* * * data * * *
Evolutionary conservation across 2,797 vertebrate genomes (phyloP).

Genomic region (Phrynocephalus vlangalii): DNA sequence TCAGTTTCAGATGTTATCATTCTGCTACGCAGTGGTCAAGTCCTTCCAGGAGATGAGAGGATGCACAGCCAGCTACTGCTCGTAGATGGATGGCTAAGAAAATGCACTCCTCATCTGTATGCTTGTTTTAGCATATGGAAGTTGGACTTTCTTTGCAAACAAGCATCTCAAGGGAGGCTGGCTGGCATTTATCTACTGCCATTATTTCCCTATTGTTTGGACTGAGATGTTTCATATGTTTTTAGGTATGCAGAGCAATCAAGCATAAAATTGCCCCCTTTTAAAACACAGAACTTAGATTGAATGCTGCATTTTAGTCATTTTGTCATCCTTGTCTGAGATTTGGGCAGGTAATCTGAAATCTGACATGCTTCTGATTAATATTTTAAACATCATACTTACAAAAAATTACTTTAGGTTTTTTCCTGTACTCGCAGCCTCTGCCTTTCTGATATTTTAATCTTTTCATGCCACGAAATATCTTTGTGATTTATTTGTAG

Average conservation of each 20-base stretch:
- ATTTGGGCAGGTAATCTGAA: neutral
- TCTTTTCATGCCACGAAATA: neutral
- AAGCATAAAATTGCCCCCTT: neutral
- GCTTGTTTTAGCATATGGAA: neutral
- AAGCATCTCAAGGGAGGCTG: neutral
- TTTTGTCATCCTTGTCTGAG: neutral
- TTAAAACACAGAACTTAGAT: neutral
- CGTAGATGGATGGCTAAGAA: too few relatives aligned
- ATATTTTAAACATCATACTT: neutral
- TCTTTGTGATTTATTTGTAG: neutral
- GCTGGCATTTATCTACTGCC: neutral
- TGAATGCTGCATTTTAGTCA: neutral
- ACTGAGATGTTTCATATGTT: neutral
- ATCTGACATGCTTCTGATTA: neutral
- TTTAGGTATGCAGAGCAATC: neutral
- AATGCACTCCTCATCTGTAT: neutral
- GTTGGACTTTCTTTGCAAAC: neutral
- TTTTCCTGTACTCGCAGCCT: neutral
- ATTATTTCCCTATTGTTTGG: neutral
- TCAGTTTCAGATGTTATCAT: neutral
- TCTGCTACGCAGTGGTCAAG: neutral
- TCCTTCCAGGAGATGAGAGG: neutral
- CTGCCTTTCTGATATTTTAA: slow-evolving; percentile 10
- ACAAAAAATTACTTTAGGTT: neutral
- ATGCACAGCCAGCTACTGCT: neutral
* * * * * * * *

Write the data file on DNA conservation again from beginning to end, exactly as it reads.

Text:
Evolutionary conservation across 2,797 vertebrate genomes (phyloP).

Genomic region (Phrynocephalus vlangalii): DNA sequence TCAGTTTCAGATGTTATCATTCTGCTACGCAGTGGTCAAGTCCTTCCAGGAGATGAGAGGATGCACAGCCAGCTACTGCTCGTAGATGGATGGCTAAGAAAATGCACTCCTCATCTGTATGCTTGTTTTAGCATATGGAAGTTGGACTTTCTTTGCAAACAAGCATCTCAAGGGAGGCTGGCTGGCATTTATCTACTGCCATTATTTCCCTATTGTTTGGACTGAGATGTTTCATATGTTTTTAGGTATGCAGAGCAATCAAGCATAAAATTGCCCCCTTTTAAAACACAGAACTTAGATTGAATGCTGCATTTTAGTCATTTTGTCATCCTTGTCTGAGATTTGGGCAGGTAATCTGAAATCTGACATGCTTCTGATTAATATTTTAAACATCATACTTACAAAAAATTACTTTAGGTTTTTTCCTGTACTCGCAGCCTCTGCCTTTCTGATATTTTAATCTTTTCATGCCACGAAATATCTTTGTGATTTATTTGTAG

Average conservation of each 20-base stretch:
- ATTTGGGCAGGTAATCTGAA: neutral
- TCTTTTCATGCCACGAAATA: neutral
- AAGCATAAAATTGCCCCCTT: neutral
- GCTTGTTTTAGCATATGGAA: neutral
- AAGCATCTCAAGGGAGGCTG: neutral
- TTTTGTCATCCTTGTCTGAG: neutral
- TTAAAACACAGAACTTAGAT: neutral
- CGTAGATGGATGGCTAAGAA: too few relatives aligned
- ATATTTTAAACATCATACTT: neutral
- TCTTTGTGATTTATTTGTAG: neutral
- GCTGGCATTTATCTACTGCC: neutral
- TGAATGCTGCATTTTAGTCA: neutral
- ACTGAGATGTTTCATATGTT: neutral
- ATCTGACATGCTTCTGATTA: neutral
- TTTAGGTATGCAGAGCAATC: neutral
- AATGCACTCCTCATCTGTAT: neutral
- GTTGGACTTTCTTTGCAAAC: neutral
- TTTTCCTGTACTCGCAGCCT: neutral
- ATTATTTCCCTATTGTTTGG: neutral
- TCAGTTTCAGATGTTATCAT: neutral
- TCTGCTACGCAGTGGTCAAG: neutral
- TCCTTCCAGGAGATGAGAGG: neutral
- CTGCCTTTCTGATATTTTAA: slow-evolving; percentile 10
- ACAAAAAATTACTTTAGGTT: neutral
- ATGCACAGCCAGCTACTGCT: neutral